“Audio as a hobby is dying, largely by its own hand. As far as the real world is concerned, high-end audio lost its credibility during the 1980s, when it flatly refused to submit to the kind of basic honesty controls (double-blind testing, for example) that had legitimized every other serious scientific endeavor since Pascal. [This refusal] is a source of endless derisive amusement among rational people and of perpetual embarrassment for me..”
     
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  3. Tom Bombadil

    Tom Bombadil AK Member Subscriber

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    I purchased a store demo pair of Ohm H's way back in the late 1970s. Owned them for close to 35 years. About 2 years ago I purchased a pair of Focal Aria 906 for $850 used. List of $1500, still in production, has been available new for as low as $999. So I consider these to be today's speakers and available for $850.

    My Ohms could definitely go deeper and play louder. In every other way, I consider the Focals to be better. Better on vocals, more clarity through the midrange, definitely superior on highs and transparency, better imaging. The Ohms can produce a big, full room-filling sound and are fun on rock & roll, but when listening to high quality recordings from the like of Norah Jones, Diana Krall, Yo-Yo Ma, etc., the Focals are much better IMO.
     
    Last edited: Jul 5, 2018
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  4. 3db

    3db Active Member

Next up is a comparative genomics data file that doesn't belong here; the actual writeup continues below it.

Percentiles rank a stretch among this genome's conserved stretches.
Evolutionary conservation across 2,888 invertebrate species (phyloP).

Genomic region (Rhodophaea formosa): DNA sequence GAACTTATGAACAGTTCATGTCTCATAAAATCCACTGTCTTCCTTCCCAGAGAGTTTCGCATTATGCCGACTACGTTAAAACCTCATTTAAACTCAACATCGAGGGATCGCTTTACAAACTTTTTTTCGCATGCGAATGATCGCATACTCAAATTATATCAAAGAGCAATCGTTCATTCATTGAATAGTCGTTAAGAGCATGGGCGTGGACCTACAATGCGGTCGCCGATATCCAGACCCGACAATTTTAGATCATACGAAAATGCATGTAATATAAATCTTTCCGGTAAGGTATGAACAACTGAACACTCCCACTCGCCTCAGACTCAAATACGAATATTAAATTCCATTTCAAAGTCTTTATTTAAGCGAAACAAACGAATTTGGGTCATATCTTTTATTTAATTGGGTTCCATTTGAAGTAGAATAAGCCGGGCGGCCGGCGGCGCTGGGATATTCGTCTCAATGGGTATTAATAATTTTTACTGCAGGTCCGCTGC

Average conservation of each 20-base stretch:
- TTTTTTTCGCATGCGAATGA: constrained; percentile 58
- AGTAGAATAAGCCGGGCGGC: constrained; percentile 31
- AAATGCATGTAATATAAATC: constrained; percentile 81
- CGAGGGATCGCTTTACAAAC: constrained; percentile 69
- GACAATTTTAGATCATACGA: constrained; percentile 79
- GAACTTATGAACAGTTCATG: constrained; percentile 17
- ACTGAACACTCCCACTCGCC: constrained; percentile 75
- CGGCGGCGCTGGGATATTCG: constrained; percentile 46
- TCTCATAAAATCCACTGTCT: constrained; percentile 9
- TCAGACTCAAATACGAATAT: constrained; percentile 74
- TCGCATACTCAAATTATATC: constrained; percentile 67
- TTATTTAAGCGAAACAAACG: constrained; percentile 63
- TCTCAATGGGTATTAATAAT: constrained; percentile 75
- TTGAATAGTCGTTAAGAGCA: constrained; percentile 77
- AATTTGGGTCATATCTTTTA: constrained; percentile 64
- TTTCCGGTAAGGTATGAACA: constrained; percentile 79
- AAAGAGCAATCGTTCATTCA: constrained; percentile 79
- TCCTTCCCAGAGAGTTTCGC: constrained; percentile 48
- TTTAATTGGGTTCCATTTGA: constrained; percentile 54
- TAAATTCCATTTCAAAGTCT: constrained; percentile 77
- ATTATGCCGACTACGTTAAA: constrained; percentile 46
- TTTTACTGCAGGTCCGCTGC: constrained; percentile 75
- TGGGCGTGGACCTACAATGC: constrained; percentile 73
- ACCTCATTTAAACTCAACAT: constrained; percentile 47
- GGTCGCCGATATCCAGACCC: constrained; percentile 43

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    But unlike you, that seems to decree that vinatge is always better, I said that to me the Energy's sound better. I did not make a categorical decree unlike you. See ya later fluffy!! :rockon:
     
  5. 3db

    3db Active Member

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    Its people like John that give HIFI a bad rep. I wonder how its possible to demag a non ferrous material?? :jump:
     
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  6. Retrovert

    Retrovert AK Subscriber Subscriber

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    Because Atkinson's knowledge of physics is worse than that of a medieval alchemist.

    If even 1% of the things for which he writes glowing reviews were actually true, it would be a revolution in physics and materials science.
     
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  7. musichal

    musichal poet emeritus Subscriber

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    Interesting read. Thanks for posting.

    I don't find the article very convincing, though. The conclusions read like someone with an agenda wrote it. And while I am 100% certain that Mr. Olive knows much more than I about acoustics, and testing, I note that he attributes his conclusion about the listeners' certain biases as proven by the tests entirely to psychological factors of brand preference. However, the test subjects were all Harman employees, and included some their own products. Thus there is the added component of economic bias. Seems questionable to extrapolate the results of the testing to a wider, more diverse group to me, as is implicit in the summary.

    This reads more as an agenda-driven interpretation of a small test done under unusual circumstances.

    Consider this scenario:

    A friend enlists your ears to help him decide upon a speaker purchase. Let's say he's considering the new ELAC B6-2, but is wondering if he should spend more for, say, a pair of LS-50s. The ELACs are well-positioned on stands within the room while the LS-50s are in a bookshelf against the wall. He concludes the ELACs are the better speaker, but you know that moving the LS speakers to stands is very likely to sway him, or at least make a fair test.

    Which speaker sounds better? As placed, the ELACs. So do you recommend your friend save his money, and buy the cheaper model? However, get this. You are not allowed to move the speakers. You are not allowed to explain any factors to your buddy. You are only allowed to note which pair sounds better, with no explanation. Which box do you mark?